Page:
Every summer Team Grant give their spare room a good clear out and tidy up, and get ready to welcome a new exchange student for a few weeks. People from all countries, with different stories and a multitude of accents come and live with us, their host family, as they grapple with the complexities that make up the English language.
This was initially an alien concept to my husband, but a familiar one for me. My parents divorced when I was young, but I remember both my mum and my dad taking exchange students into their homes throughout the year. I vividly remember sitting around our large kitchen table, which sat at least four students comprising of three nationalities, thinking to myself “this is bonkers”. I would watch my mum dish out bowl after bowl of pasta to these hungry mouths, listening to them share their experiences of our city and our language. One time I remember being shipped along the road to my grandparents because my mum had overbooked herself and my bed was in need!
At the time, it was a means to an end for my parents. Looking back at the experience now, it was a profoundly eye-opening one for me. I was exposed to other cultures, languages and people in a real, meaningful way, not as part of a forty minute lesson in a classroom. I was also incredibly aware of our own position within the world, I understood from very young that our way was not the only way, that our way was one of many. A valuable lesson.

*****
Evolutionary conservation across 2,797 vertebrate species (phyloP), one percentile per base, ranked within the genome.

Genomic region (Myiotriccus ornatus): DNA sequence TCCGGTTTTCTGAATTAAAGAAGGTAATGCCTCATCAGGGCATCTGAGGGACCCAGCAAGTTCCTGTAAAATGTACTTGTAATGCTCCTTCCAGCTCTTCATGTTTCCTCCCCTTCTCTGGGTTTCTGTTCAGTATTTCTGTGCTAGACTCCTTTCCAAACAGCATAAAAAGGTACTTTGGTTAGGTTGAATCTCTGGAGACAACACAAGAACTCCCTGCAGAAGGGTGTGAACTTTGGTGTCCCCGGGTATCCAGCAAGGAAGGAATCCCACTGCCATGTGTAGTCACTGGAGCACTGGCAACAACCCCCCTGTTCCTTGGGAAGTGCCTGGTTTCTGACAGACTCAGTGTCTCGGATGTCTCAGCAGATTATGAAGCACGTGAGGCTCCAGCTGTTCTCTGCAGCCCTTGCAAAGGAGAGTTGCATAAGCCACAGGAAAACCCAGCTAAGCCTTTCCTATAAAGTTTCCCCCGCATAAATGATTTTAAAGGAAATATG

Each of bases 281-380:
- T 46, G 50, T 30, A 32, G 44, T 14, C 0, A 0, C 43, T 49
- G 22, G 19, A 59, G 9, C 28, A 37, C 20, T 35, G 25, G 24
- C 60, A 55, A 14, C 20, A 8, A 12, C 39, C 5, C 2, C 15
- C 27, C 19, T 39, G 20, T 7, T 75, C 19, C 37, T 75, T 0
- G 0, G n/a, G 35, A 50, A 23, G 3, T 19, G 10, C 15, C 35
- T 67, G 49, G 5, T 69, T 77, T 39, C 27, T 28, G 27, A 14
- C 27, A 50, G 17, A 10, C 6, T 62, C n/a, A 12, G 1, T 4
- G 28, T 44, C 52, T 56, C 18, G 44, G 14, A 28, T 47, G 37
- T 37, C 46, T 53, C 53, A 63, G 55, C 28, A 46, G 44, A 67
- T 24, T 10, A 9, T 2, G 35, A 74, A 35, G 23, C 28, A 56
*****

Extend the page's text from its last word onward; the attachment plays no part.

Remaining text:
This is something I am very keen to instill in my children. Born in an English-speaking, westernised country, my children are probably more at risk of forgetting about the importance of other cultures than those of other lands. When they go on holiday, everyone speaks their language. The world accommodates them automatically. It should not be so.
My children have had exchange students of Spanish, Italian, Swedish and German origin stay in their home so far. It’s not perfect, but with a limited budget it’s one of the best ways I can expose them to the realities of a bigger, wider world than they might otherwise have known.
Our students stay on a half board basis – we provide a continental breakfast, and a two course evening meal for them. For this, we receive approximately £130 a week. It costs us less than £30 a week for the additional food costs and electricity demands. This gives us a profit of £100 a week which comes in very handy for us, and usually goes some way towards paying for our next year’s holiday.
Yes, there are some minor inconveniences. I can no longer wander around my house in my pants, for example. There are evenings where I’d kill for a takeaway, or just a simple tea of pesto pasta, but I am obliged to make something a bit more hearty and balanced. But the overwhelming benefits these exchange students brings to our family home (and the extra hundred quid a week – not to be sniffed at!) far exceeds these little niggles.
If you have a spare room, consider this option. It needn’t be for long, only a few weeks a year if you like. Try it on for size. You may just find you love it.